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CODET shares experience at World Retinopathy of Prematurity Congress 10/13/2017

CODET shares experience at World Retinopathy of Prematurity Congress


Retinopathy of Prematurity is one of the most important causes of low vision in children. From August 31st to September 2nd 2017, the IV World ROP Meeting 2017 took place in the Ritz-Carlton Hotel in Cancun, Mexico.

According to the American Academy of Ophthalmology, Retinopathy of Prematurity (ROP) is one of the leading causes of visual disability and blindness in children from low-income and medium-income countries. It is estimated that in 2010, 32,200 infants developed loss of vision due to this condition.

Unfortunately, in many low-income and medium-income countries, services for premature newborns don’t have the adequate levels to prevent ROP, which means that infants with this disease are not treated in due time.

Retinopathy of Prematurity is an alteration in the retina, which is the tissue in the eye located on the back of it. It is made of light sensitive sensors that transform the light that passes through the crystalline lens into electrical impulses to be sent later to the brain through the optical nerve to be translated into images that makes the miracle of vision possible.

According to the American Association for Pediatric Ophthalmology and Strabismus, Retinopathy of Prematurity occurs because the blood vessels that feed the retina grow in an abnormal way in babies that are born before their due date which can lead to blindness.

This is the fourth edition of the Global ROP Congress, which has been attended by ophthalmologists, neonatologists and nurses that assist newborns. The purpose of these conferences is to work to prevent visual loss and share the latest in research such as the cases of premature babies born at 6 months or 3 months after birth. 

The doctors of CODET Vision Institute, always at the forefront in the treatment of ocular pathologies at any age, have been invited to give a presentation about this topic at the conference.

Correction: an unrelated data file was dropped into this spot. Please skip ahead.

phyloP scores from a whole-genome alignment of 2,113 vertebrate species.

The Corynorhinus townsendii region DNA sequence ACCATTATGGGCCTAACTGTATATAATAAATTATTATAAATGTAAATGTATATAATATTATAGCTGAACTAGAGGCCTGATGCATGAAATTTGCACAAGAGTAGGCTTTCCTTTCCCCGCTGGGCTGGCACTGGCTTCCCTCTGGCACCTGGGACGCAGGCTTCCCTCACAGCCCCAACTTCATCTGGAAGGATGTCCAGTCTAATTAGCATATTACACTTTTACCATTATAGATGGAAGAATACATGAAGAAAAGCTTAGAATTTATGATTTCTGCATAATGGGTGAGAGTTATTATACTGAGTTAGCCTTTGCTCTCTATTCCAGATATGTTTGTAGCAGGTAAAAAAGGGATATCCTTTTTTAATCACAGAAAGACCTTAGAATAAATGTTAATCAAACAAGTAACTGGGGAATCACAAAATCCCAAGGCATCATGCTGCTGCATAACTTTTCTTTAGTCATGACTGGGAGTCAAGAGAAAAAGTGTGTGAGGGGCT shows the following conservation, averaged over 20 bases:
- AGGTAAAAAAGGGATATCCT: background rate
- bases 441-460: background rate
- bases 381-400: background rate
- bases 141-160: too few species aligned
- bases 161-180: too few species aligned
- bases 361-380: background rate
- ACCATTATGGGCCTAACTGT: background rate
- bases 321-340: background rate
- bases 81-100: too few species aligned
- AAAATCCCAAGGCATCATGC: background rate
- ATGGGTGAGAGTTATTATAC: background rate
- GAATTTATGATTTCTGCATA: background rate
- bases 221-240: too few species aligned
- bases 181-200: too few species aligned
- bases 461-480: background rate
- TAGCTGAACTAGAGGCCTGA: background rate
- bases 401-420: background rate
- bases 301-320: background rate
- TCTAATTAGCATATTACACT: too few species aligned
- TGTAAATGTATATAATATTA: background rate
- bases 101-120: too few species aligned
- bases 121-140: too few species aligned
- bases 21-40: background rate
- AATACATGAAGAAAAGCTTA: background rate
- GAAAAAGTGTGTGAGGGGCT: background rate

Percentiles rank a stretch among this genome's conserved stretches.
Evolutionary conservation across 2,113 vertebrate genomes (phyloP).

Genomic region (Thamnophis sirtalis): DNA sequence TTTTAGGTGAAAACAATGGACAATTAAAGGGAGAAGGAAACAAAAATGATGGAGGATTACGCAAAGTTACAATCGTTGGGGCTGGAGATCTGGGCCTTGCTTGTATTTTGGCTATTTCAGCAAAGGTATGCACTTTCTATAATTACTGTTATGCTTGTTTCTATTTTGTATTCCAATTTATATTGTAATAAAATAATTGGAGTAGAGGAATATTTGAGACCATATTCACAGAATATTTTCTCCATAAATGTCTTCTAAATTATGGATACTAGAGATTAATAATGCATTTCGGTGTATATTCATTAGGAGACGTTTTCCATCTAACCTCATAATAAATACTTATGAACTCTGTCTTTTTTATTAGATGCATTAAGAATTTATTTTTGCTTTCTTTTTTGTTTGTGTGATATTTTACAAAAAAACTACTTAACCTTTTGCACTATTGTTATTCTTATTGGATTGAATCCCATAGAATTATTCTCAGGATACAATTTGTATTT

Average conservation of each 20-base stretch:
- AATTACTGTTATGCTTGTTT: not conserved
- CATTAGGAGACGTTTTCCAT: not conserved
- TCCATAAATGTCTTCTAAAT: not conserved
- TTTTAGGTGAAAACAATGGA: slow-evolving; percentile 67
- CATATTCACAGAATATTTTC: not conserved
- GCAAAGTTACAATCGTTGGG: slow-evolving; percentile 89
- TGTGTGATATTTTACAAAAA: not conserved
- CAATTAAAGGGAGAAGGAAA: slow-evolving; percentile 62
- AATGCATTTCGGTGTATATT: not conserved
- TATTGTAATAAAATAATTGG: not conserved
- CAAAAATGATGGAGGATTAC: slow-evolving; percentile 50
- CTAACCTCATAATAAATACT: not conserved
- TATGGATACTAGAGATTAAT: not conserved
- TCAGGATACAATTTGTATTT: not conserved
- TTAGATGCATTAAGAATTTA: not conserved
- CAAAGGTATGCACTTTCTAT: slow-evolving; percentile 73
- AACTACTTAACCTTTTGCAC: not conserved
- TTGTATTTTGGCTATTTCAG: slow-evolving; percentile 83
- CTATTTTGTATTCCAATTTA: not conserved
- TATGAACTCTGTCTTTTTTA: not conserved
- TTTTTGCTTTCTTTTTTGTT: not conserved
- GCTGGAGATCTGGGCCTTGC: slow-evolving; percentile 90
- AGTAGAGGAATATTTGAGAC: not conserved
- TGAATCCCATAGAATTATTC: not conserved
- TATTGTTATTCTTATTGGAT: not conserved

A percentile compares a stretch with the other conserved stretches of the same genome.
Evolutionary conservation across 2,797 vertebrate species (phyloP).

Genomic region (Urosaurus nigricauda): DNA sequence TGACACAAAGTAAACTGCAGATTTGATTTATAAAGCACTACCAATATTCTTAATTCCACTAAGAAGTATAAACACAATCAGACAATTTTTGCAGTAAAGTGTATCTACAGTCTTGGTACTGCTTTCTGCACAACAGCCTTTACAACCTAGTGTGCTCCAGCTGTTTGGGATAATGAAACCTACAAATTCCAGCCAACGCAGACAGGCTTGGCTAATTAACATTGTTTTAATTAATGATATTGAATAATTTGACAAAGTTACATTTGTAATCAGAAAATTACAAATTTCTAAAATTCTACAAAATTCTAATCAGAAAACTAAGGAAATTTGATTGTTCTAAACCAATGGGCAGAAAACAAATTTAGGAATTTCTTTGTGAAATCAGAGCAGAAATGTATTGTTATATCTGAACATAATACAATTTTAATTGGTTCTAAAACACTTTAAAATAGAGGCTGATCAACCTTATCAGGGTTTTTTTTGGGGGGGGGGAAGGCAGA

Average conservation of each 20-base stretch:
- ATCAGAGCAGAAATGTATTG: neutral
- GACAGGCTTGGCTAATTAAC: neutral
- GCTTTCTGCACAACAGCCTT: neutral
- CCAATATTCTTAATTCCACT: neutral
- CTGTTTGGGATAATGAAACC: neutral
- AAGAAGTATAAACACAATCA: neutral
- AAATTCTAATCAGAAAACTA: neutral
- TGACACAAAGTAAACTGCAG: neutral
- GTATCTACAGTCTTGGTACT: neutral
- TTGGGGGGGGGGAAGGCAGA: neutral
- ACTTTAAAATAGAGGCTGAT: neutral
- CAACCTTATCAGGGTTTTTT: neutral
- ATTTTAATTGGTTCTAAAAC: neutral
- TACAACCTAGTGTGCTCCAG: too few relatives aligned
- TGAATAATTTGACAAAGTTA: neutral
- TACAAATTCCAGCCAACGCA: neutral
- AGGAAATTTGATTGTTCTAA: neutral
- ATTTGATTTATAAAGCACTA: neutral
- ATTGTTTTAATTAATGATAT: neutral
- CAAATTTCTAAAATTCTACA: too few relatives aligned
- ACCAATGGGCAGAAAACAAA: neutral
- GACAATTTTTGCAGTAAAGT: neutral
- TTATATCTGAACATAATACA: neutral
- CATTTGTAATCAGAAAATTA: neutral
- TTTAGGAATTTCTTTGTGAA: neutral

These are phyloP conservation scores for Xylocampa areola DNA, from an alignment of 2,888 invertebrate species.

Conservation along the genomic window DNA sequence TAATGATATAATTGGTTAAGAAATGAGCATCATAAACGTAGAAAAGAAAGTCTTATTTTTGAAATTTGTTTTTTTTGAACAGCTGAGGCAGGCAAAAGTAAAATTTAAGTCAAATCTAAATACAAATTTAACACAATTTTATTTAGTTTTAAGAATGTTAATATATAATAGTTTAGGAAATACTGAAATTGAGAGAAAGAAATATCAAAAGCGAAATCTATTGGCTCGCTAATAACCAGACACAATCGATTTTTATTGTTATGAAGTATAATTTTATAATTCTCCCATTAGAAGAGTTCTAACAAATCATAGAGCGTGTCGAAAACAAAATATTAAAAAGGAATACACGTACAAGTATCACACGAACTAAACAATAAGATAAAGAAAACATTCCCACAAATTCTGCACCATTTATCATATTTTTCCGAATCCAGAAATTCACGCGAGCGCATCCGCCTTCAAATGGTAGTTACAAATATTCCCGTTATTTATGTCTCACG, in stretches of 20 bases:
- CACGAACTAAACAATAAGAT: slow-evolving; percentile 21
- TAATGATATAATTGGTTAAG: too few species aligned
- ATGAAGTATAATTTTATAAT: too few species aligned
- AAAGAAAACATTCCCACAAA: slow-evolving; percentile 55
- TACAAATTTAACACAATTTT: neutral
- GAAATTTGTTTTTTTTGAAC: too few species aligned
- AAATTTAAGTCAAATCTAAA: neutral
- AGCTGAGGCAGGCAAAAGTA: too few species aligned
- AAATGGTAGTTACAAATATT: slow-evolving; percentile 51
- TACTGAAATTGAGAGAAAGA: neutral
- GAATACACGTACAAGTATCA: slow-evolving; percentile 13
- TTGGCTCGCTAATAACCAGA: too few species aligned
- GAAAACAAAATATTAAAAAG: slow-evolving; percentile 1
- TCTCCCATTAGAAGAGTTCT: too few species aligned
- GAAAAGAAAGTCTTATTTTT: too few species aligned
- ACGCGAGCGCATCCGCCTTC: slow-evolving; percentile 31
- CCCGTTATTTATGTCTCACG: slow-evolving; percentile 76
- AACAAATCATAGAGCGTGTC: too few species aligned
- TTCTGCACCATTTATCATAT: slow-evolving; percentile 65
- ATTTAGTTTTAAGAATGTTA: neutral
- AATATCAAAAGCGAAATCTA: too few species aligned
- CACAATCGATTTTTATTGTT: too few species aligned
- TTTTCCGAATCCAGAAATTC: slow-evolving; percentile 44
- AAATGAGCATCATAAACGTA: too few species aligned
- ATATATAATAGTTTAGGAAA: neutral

Dr. Irma Zamudio at World ROP Congress 2017

Dr. Irma Zamudio presented the subjects “Risk factors for having a premature child” and “Risk factors for having retinopathy in a premature baby” with the goal of raising awareness of the importance of early detection of ocular damage in the premature baby and preventing visual disability in the child.

The earlier a premature baby is born, the less their retina (the inner layer of the eye that allows seeing)  has developed and is at more risk of having this disease. If the premature child needs to receive oxygen or has any complications, they can have a more serious case of ROP.

Although in most cases, ROP is cured with no treatments and no consequences, in some children it can progress and can lead to blindness. But on-time management and adequate treatment can avoid this.

That’s why every premature child that at birth weighs less than 1500 grams and has 32 or less weeks of gestational age and those who have more weight and gestational age at birth that receive oxygen or show complications, must be always be seen and managed by an ophthalmologist while hospitalized and before being discharged.

All premature children (of any weight and gestational age) that need oxygen, must always be taken care of permanently with a device called pulse oximetry to make sure that they receive the amount of oxygen they need. That’s why it is necessary that the alarms are set according to recommendations.

If your premature baby needs to receive oxygen, must always be monitored with a pulse oximetry. If they don’t have it, be sure to ask for it.

Your premature child must be monitored by an ophthalmologist while hospitalized and always before being discharged if:

  • They were born weighing less than 1500 grams and 32 weeks or less of gestational age.
  • It was bigger but received oxygen or showed complications. If it is not like this, be sure to ask for it.

Once the baby has been discharged from the hospital, besides being checked and seen by the pediatrician or neonatologist, it is imperative that all sorts of monitoring and control are followed according to what the ophthalmologist indicates.


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